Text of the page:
This year, he came in as the undisputed starter and the Jets have been fairly healthy. While it’s true he doesn’t have as much incentive to win as he did last year due to his lucrative, long-term contract, it’s tough to question a professional athlete’s dedication or desire to win.
Another possibility is that the new smaller chest protector is still bothering him. Earlier this season, he admitted to having problems adjusting to the new equipment.
“We all knew this would happen (changes to the chest protector),” Hellebuyck said in late October. “The sad reality is it’s here. I think it’s here a little too soon. I think we should have had these chest pads, maybe for a couple years, then work out the kinks. But that’s what we have to deal with, and we’re going to go ahead and deal with it.” (from ‘Jets ‘tenders feel a little tender,’ Winnipeg Free Press, 10/23/18.)
Hellebuyck Is Capable of Sorting Things Out
Some of Hellebuyck’s biggest assets are his mettle, maturity, and ability to overcome adversity. He never wallows in a subpar performance and rarely allows a bad game to turn into a bad stretch. Prior to the Jets’ Nov. 23 game against the Wild, Hellebuyck was 22-2-2 with a 1.99 GAA and .932 SV% in games following a loss dating back to the start of last season.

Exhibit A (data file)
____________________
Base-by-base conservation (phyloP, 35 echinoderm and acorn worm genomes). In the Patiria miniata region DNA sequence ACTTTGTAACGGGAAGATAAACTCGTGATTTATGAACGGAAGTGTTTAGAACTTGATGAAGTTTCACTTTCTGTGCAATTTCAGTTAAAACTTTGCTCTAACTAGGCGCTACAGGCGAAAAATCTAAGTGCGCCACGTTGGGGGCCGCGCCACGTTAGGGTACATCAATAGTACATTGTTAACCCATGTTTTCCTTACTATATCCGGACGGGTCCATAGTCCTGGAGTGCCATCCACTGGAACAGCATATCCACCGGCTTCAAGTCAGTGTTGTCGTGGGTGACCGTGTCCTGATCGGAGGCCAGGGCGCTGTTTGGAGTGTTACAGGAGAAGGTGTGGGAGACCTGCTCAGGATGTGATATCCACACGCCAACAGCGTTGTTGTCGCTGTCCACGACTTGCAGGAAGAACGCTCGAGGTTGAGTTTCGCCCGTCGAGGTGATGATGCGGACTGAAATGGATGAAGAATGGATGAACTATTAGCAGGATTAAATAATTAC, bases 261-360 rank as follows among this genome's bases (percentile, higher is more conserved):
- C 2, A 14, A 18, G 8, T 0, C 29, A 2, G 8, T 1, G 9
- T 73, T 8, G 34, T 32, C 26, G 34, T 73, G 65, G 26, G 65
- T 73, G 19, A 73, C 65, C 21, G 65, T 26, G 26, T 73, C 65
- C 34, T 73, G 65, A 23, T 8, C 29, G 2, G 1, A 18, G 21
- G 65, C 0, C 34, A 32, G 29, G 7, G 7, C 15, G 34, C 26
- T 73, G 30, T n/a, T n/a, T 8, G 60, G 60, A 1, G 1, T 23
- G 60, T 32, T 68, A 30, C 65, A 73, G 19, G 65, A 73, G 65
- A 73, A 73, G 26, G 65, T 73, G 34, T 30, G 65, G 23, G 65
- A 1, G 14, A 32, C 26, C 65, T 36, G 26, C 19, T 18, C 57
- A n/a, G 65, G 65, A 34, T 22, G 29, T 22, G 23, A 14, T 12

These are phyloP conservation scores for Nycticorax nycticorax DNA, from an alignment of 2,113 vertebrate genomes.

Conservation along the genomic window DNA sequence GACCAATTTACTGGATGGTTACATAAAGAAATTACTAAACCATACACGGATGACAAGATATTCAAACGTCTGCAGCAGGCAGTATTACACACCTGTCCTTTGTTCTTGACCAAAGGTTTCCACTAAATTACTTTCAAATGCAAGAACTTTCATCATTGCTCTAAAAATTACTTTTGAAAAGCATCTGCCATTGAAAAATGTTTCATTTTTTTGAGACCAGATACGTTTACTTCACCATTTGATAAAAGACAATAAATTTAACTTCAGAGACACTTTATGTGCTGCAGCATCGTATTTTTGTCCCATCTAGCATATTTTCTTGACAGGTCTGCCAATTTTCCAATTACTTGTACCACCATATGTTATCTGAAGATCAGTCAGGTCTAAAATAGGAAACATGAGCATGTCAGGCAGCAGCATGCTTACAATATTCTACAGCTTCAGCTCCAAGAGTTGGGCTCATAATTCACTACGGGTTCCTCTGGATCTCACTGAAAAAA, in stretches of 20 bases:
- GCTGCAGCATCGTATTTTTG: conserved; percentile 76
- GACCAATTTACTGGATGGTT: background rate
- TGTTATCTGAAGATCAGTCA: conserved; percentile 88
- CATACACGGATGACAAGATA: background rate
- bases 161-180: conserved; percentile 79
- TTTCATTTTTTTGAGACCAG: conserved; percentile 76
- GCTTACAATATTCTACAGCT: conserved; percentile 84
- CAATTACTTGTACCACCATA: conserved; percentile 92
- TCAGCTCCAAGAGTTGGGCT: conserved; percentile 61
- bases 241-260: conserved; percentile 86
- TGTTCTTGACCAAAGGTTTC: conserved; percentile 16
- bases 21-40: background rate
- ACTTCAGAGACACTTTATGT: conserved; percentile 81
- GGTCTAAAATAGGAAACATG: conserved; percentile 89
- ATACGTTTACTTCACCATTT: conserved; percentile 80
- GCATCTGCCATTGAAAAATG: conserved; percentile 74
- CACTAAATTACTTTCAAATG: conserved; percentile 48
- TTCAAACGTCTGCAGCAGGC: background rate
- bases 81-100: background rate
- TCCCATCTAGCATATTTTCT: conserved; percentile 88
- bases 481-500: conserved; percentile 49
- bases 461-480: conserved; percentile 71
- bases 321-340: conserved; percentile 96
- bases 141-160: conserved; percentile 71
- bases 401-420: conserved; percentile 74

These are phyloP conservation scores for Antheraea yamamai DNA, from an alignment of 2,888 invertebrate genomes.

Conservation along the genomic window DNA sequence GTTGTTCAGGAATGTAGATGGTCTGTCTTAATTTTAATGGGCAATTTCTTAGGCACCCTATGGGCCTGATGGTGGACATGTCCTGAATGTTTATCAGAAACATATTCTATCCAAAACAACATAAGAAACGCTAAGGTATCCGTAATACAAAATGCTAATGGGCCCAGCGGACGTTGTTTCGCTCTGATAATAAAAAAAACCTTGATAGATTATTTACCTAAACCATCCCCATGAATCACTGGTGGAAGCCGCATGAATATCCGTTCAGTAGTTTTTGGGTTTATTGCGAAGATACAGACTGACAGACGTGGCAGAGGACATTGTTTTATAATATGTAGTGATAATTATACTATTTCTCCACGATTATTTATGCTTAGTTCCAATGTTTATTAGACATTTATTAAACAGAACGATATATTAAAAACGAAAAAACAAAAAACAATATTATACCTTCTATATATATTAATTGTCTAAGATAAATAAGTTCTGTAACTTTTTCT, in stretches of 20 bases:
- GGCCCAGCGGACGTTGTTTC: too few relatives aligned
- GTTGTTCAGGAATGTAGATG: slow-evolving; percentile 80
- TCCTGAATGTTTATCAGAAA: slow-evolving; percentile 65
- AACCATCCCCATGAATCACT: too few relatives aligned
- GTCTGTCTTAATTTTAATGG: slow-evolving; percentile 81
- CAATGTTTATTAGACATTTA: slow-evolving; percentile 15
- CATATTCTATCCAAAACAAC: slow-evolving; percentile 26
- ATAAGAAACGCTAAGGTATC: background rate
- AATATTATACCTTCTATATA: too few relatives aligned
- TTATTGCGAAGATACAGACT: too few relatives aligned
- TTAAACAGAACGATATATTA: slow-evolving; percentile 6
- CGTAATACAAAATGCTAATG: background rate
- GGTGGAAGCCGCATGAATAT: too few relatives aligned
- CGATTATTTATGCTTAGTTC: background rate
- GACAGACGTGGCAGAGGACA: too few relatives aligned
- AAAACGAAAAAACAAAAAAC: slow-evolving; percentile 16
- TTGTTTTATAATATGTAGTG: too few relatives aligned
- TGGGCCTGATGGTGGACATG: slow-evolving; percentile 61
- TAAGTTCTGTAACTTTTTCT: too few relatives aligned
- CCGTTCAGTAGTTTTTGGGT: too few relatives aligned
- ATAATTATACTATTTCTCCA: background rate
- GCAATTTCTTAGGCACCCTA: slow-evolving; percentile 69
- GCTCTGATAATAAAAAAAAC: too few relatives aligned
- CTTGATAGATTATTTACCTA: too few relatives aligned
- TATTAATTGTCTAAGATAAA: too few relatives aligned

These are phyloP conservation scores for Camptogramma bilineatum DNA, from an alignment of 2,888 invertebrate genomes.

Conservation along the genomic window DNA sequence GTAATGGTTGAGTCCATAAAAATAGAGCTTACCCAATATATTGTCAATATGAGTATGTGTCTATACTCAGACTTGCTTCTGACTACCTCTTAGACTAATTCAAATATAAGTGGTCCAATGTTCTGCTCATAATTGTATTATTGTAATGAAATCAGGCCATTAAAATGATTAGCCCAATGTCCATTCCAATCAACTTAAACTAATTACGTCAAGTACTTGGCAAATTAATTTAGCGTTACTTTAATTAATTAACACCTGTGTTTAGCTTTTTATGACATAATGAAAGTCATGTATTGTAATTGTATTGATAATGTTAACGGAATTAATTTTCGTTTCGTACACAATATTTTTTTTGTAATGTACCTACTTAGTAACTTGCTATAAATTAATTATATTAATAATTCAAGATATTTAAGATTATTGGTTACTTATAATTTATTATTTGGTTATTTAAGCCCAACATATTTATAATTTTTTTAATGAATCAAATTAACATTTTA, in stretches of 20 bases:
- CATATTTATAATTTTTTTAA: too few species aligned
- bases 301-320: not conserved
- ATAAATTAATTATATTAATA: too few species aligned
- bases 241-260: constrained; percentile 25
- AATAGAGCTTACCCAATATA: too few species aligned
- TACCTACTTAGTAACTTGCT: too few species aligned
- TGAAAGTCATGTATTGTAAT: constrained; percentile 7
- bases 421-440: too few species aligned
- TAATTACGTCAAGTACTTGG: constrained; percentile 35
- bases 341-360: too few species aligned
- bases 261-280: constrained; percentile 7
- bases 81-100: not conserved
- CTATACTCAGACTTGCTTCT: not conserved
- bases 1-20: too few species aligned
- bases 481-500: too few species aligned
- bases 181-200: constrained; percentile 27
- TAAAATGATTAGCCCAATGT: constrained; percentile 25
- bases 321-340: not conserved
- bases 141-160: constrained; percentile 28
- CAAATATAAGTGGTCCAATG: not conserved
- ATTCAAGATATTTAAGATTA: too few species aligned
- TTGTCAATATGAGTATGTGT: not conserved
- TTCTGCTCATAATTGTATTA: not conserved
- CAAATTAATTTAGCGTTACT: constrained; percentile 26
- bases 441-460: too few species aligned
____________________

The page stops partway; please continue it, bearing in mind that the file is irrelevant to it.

While Hellebuyck’s numbers are cause for concern, they shouldn’t be cause for panic. His body of work and past trends overwhelmingly indicate he will get his game sorted out and morph back into the goalie everyone expects him to be. Anyone calling for him to be benched or traded is reacting emotionally rather than rationally.
However, he needs to get back to last year’s form soon. He’s already been to blame for too many squandered points — points teams look back on at the end of the season and rue missing out on. Points that can make the difference between playing in the postseason and playing golf.
As goes Connor Hellebuyck, so do the Winnipeg Jets. Where they’ll be in the standings at the end of the year rests largely with him.
Declan Schroeder is a 26-year-old communications specialist and freelance journalist in Winnipeg, Manitoba. He holds a diploma in Creative Communications with a major in journalism from Red River College and a bachelors in Rhetoric and Communications from the University of Winnipeg.
Deeply rooted in the city’s hockey culture, the original Jets skipped town when he was two and the 2.0 version came onto the scene when he was 17.